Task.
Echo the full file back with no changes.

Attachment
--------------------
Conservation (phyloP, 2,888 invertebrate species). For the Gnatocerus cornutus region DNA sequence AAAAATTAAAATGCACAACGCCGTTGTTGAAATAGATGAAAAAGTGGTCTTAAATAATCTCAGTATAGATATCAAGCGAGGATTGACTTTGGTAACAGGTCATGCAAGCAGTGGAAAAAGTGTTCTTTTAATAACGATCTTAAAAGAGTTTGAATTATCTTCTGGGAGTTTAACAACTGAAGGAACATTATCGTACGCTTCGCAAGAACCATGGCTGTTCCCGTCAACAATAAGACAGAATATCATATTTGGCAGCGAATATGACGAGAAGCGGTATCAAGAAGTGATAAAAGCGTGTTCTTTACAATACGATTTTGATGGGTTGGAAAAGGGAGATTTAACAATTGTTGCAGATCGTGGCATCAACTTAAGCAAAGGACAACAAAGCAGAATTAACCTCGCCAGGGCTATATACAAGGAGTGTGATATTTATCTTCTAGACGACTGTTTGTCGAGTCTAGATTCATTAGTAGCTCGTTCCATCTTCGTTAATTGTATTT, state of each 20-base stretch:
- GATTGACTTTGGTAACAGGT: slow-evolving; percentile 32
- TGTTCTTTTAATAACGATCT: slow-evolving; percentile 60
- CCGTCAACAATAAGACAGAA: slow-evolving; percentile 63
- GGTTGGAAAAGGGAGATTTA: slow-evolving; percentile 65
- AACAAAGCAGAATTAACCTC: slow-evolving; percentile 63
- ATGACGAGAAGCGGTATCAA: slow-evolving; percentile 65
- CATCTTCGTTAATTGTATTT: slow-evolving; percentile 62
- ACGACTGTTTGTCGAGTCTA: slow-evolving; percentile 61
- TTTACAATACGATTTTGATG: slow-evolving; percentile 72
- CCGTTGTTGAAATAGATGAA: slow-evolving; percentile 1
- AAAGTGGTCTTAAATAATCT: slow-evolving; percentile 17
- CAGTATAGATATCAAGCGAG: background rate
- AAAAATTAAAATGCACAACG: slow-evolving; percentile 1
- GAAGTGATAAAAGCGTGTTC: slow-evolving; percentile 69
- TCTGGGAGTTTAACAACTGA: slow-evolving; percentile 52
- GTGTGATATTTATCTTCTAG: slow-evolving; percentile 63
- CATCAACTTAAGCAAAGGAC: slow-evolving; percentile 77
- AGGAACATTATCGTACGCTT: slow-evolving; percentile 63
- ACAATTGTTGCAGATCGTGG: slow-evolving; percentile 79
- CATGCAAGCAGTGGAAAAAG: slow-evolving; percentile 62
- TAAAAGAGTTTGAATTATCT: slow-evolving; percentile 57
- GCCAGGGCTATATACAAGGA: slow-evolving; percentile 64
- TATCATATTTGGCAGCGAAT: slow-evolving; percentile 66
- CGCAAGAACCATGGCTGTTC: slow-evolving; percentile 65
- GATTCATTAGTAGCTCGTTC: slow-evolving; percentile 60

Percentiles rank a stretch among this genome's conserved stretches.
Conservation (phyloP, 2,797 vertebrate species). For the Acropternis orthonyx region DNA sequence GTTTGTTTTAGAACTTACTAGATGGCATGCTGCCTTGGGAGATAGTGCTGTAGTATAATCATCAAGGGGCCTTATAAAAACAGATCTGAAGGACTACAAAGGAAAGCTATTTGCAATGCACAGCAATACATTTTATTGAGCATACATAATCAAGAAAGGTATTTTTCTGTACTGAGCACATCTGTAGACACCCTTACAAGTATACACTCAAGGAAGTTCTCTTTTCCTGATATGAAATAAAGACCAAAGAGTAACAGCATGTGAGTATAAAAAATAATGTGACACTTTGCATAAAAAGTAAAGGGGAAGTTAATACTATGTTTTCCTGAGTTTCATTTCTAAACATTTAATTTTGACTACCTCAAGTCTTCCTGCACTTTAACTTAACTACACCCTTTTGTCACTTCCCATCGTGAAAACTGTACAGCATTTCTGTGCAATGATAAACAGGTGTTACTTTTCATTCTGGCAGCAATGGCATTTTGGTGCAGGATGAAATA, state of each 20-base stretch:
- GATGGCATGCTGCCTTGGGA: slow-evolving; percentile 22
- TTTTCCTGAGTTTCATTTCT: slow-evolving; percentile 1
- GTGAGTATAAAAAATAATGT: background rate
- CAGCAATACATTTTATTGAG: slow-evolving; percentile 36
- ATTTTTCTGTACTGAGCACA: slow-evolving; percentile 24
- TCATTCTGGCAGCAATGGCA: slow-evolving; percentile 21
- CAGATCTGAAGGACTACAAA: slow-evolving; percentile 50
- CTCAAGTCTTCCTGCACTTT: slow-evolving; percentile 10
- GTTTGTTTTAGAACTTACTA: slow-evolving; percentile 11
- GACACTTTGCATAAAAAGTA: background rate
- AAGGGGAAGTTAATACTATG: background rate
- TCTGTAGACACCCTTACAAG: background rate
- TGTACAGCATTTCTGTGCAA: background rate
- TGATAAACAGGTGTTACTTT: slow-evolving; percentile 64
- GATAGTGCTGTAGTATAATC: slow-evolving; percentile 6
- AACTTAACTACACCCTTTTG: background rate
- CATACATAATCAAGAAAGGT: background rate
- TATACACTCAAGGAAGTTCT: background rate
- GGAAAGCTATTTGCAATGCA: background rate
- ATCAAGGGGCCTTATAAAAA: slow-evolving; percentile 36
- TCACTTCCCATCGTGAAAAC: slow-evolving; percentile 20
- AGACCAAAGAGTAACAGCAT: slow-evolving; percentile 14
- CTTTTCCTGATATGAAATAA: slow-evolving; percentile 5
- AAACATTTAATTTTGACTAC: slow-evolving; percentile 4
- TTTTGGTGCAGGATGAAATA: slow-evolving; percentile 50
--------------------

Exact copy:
Conservation (phyloP, 2,888 invertebrate species). For the Gnatocerus cornutus region DNA sequence AAAAATTAAAATGCACAACGCCGTTGTTGAAATAGATGAAAAAGTGGTCTTAAATAATCTCAGTATAGATATCAAGCGAGGATTGACTTTGGTAACAGGTCATGCAAGCAGTGGAAAAAGTGTTCTTTTAATAACGATCTTAAAAGAGTTTGAATTATCTTCTGGGAGTTTAACAACTGAAGGAACATTATCGTACGCTTCGCAAGAACCATGGCTGTTCCCGTCAACAATAAGACAGAATATCATATTTGGCAGCGAATATGACGAGAAGCGGTATCAAGAAGTGATAAAAGCGTGTTCTTTACAATACGATTTTGATGGGTTGGAAAAGGGAGATTTAACAATTGTTGCAGATCGTGGCATCAACTTAAGCAAAGGACAACAAAGCAGAATTAACCTCGCCAGGGCTATATACAAGGAGTGTGATATTTATCTTCTAGACGACTGTTTGTCGAGTCTAGATTCATTAGTAGCTCGTTCCATCTTCGTTAATTGTATTT, state of each 20-base stretch:
- GATTGACTTTGGTAACAGGT: slow-evolving; percentile 32
- TGTTCTTTTAATAACGATCT: slow-evolving; percentile 60
- CCGTCAACAATAAGACAGAA: slow-evolving; percentile 63
- GGTTGGAAAAGGGAGATTTA: slow-evolving; percentile 65
- AACAAAGCAGAATTAACCTC: slow-evolving; percentile 63
- ATGACGAGAAGCGGTATCAA: slow-evolving; percentile 65
- CATCTTCGTTAATTGTATTT: slow-evolving; percentile 62
- ACGACTGTTTGTCGAGTCTA: slow-evolving; percentile 61
- TTTACAATACGATTTTGATG: slow-evolving; percentile 72
- CCGTTGTTGAAATAGATGAA: slow-evolving; percentile 1
- AAAGTGGTCTTAAATAATCT: slow-evolving; percentile 17
- CAGTATAGATATCAAGCGAG: background rate
- AAAAATTAAAATGCACAACG: slow-evolving; percentile 1
- GAAGTGATAAAAGCGTGTTC: slow-evolving; percentile 69
- TCTGGGAGTTTAACAACTGA: slow-evolving; percentile 52
- GTGTGATATTTATCTTCTAG: slow-evolving; percentile 63
- CATCAACTTAAGCAAAGGAC: slow-evolving; percentile 77
- AGGAACATTATCGTACGCTT: slow-evolving; percentile 63
- ACAATTGTTGCAGATCGTGG: slow-evolving; percentile 79
- CATGCAAGCAGTGGAAAAAG: slow-evolving; percentile 62
- TAAAAGAGTTTGAATTATCT: slow-evolving; percentile 57
- GCCAGGGCTATATACAAGGA: slow-evolving; percentile 64
- TATCATATTTGGCAGCGAAT: slow-evolving; percentile 66
- CGCAAGAACCATGGCTGTTC: slow-evolving; percentile 65
- GATTCATTAGTAGCTCGTTC: slow-evolving; percentile 60

Percentiles rank a stretch among this genome's conserved stretches.
Conservation (phyloP, 2,797 vertebrate species). For the Acropternis orthonyx region DNA sequence GTTTGTTTTAGAACTTACTAGATGGCATGCTGCCTTGGGAGATAGTGCTGTAGTATAATCATCAAGGGGCCTTATAAAAACAGATCTGAAGGACTACAAAGGAAAGCTATTTGCAATGCACAGCAATACATTTTATTGAGCATACATAATCAAGAAAGGTATTTTTCTGTACTGAGCACATCTGTAGACACCCTTACAAGTATACACTCAAGGAAGTTCTCTTTTCCTGATATGAAATAAAGACCAAAGAGTAACAGCATGTGAGTATAAAAAATAATGTGACACTTTGCATAAAAAGTAAAGGGGAAGTTAATACTATGTTTTCCTGAGTTTCATTTCTAAACATTTAATTTTGACTACCTCAAGTCTTCCTGCACTTTAACTTAACTACACCCTTTTGTCACTTCCCATCGTGAAAACTGTACAGCATTTCTGTGCAATGATAAACAGGTGTTACTTTTCATTCTGGCAGCAATGGCATTTTGGTGCAGGATGAAATA, state of each 20-base stretch:
- GATGGCATGCTGCCTTGGGA: slow-evolving; percentile 22
- TTTTCCTGAGTTTCATTTCT: slow-evolving; percentile 1
- GTGAGTATAAAAAATAATGT: background rate
- CAGCAATACATTTTATTGAG: slow-evolving; percentile 36
- ATTTTTCTGTACTGAGCACA: slow-evolving; percentile 24
- TCATTCTGGCAGCAATGGCA: slow-evolving; percentile 21
- CAGATCTGAAGGACTACAAA: slow-evolving; percentile 50
- CTCAAGTCTTCCTGCACTTT: slow-evolving; percentile 10
- GTTTGTTTTAGAACTTACTA: slow-evolving; percentile 11
- GACACTTTGCATAAAAAGTA: background rate
- AAGGGGAAGTTAATACTATG: background rate
- TCTGTAGACACCCTTACAAG: background rate
- TGTACAGCATTTCTGTGCAA: background rate
- TGATAAACAGGTGTTACTTT: slow-evolving; percentile 64
- GATAGTGCTGTAGTATAATC: slow-evolving; percentile 6
- AACTTAACTACACCCTTTTG: background rate
- CATACATAATCAAGAAAGGT: background rate
- TATACACTCAAGGAAGTTCT: background rate
- GGAAAGCTATTTGCAATGCA: background rate
- ATCAAGGGGCCTTATAAAAA: slow-evolving; percentile 36
- TCACTTCCCATCGTGAAAAC: slow-evolving; percentile 20
- AGACCAAAGAGTAACAGCAT: slow-evolving; percentile 14
- CTTTTCCTGATATGAAATAA: slow-evolving; percentile 5
- AAACATTTAATTTTGACTAC: slow-evolving; percentile 4
- TTTTGGTGCAGGATGAAATA: slow-evolving; percentile 50